A critical issue in the interpretation and application of the Clean Water Act (CWA) Section 401 is how long states have to act on certification requests, and whether that time period can be extended by various actions by a state — actions such as a requirement to withdraw and refile the application, a finding that an application was incomplete, or a denial without prejudice.
In 2019, the U.S. Court of Appeals for the District of Columbia Circuit held in Hoopa Valley Tribe v. FERC, 913 F.3d 1099, that the one-year period specified in CWA Section 401 is a bright line that cannot be extended by the state through a withdraw and refile process. Since the Hoopa Valley Tribe decision, there has been a number of additional cases litigating the application of the one-year period.
On July 2, 2021, the Fourth Circuit Court of Appeals became the most recent court to weigh in on this question of how long states have to act on certification requests. An overview of the court’s decision is provided below. Other cases on this issue are pending in the Ninth Circuit and the D.C. Circuit (see list at end of article).
The continuing litigation, and the now likely split between the circuits as to how to apply the one-year language in CWA Section 401, means that uncertainty in this area is likely to continue, and will ultimately need to be resolved by the U.S. Supreme Court.
Section 401 of the CWA requires that states are provided a time-limited opportunity to issue or deny water quality certifications for federally authorized projects, such as hydroelectric projects receiving a license from the Federal Energy Regulatory Commission (FERC or Commission). This certification is required to be issued within a reasonable time period, not to exceed one year. There has been a longstanding debate about how to interpret and apply the specified one-year time limit.
In 2019, the D.C. Circuit in Hoopa Valley Tribe found that the plain meaning of CWA Section 401 established a bright-line standard that a certification must be issued or denied by the state within one year of its receipt of an application. If no action is taken within one year, the state’s certification opportunity is waived. The ruling further provides that states cannot engage in actions to extend this deadline by a coordinated scheme with the applicant, such as requiring an applicant to withdraw and refile its application or by finding an application incomplete.
This bright-line test was reinforced by the Second Circuit’s 2021 decision in New York State Department of Environmental Conservation v. FERC, 991 F.3d 439. This interpretation was also codified in the Environmental Protection Agency’s 2020 Clean Water Act Section 401 Certification Rule (Certification Rule). See 85 Fed. Reg. 42210 (July 13, 2020).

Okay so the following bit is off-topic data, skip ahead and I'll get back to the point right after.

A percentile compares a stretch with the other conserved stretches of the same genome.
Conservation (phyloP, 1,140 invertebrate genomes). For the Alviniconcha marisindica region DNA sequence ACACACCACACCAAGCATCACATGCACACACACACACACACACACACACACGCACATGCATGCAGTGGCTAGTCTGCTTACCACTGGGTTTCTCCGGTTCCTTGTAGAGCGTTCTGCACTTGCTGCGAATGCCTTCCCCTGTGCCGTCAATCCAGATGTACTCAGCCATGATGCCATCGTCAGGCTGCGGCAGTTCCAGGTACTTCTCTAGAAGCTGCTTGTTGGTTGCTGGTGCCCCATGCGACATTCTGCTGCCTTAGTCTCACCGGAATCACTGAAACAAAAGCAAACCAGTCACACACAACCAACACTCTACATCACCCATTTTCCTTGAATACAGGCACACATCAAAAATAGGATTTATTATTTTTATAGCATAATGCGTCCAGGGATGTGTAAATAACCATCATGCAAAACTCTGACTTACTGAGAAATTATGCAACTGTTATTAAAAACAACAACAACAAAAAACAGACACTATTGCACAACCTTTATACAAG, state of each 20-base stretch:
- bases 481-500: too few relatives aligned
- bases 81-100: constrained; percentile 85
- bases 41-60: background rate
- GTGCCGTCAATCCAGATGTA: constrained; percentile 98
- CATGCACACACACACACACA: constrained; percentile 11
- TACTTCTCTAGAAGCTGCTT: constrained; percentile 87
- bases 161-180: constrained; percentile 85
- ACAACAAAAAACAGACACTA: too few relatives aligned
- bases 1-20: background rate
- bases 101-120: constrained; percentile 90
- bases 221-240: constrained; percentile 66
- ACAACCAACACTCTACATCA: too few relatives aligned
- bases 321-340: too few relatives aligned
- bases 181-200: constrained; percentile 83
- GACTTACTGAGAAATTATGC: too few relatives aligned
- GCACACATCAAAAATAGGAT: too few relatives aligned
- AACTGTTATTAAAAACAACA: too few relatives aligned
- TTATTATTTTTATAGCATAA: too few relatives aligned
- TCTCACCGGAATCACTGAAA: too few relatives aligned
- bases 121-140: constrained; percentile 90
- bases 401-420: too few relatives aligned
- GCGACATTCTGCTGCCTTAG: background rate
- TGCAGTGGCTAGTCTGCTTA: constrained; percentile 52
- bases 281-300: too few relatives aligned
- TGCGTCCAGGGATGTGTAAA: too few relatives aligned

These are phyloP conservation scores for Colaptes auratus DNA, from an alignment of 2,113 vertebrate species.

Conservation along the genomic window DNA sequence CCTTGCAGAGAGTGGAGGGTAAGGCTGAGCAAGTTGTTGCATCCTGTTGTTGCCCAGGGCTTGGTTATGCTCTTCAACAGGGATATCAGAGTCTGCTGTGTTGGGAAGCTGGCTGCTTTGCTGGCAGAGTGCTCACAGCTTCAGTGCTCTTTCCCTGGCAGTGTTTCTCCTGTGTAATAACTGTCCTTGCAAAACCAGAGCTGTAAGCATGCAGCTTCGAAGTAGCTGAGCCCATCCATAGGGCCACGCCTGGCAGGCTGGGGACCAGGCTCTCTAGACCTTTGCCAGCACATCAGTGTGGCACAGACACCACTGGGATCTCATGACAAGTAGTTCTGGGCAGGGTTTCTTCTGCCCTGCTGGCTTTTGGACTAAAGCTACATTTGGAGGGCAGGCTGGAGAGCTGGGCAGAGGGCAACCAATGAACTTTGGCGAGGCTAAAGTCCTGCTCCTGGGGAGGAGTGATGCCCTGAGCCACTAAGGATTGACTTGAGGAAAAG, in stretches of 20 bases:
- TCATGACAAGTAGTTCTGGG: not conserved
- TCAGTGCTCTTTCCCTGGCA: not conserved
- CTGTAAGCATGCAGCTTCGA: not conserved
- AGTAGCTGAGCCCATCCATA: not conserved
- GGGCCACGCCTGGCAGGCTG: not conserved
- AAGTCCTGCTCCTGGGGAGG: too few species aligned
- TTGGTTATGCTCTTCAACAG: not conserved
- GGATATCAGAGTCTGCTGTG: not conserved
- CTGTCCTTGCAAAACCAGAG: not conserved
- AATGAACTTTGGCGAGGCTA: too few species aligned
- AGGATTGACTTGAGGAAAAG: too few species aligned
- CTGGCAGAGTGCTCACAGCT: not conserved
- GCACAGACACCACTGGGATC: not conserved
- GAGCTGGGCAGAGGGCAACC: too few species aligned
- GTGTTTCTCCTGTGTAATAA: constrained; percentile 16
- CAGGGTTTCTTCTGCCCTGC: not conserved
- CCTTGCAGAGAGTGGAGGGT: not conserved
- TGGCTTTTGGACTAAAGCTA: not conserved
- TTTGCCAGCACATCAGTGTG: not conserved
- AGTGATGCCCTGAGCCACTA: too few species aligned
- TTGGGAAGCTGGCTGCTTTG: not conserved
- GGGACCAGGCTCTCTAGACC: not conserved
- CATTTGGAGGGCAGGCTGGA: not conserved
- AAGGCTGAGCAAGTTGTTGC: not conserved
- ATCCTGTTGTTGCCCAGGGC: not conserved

However, the Fourth Circuit issued an opinion on July 2, 2021, that departs from these prior opinions and the EPA Certification Rule. In N.C. Department of Environmental Quality v. FERC, No. 20-1655 (McMahan Hydro), the Fourth Circuit overturned a decision by FERC that had concluded the North Carolina Department of Environmental Quality (NCDEQ) waived authority under CWA Section 401 by failing to act within one year of receiving the applicant’s request for water quality certification.
The Deep Dive: Background on the McMahan Hydro Case
On March 3, 2017, McMahan Hydroelectric, LLC (McMahan) requested a water quality certification from the North Carolina Department of Environmental Quality (NCDEQ) for the Bynum Hydroelectric Project, a 600-kW hydroelectric project seeking an original license from FERC. Based on the date of the request, NCDEQ had until March 3, 2018, to act on McMahan’s request or waive certification.
On April 26, 2017, NCDEQ requested additional information to supplement McMahan’s application, and indicated that McMahan’s application would be put on hold until it provided a water quality monitoring plan and a copy of the Commission’s draft Environmental Assessment (EA) for the project.
McMahan submitted its water quality monitoring plan to NCDEQ on December 21, 2017. On the same day, McMahan contacted NCDEQ stating that, because FERC had yet to issue its EA, it would like to discuss refiling its application for water quality certification.
NCDEQ responded, instructing McMahan to withdraw and refile its application for water quality certification, which it did on February 20, 2018.
On October 25, 2018, FERC staff issued its EA for the Bynum Project.
On January 18, 2019, at NCDEQ’s request, McMahan submitted a revised water quality monitoring plan.
On February 7, 2019, an NCDEQ employee informed McMahan of the impending one-year deadline stating “. . . [P]lease remember to send [North Carolina DEQ’s section 401 supervisor] a request to withdraw and reapply (I think the deadline is by February 20th).” On February 11, 2019, McMahan again withdrew and resubmitted its request for water quality certification.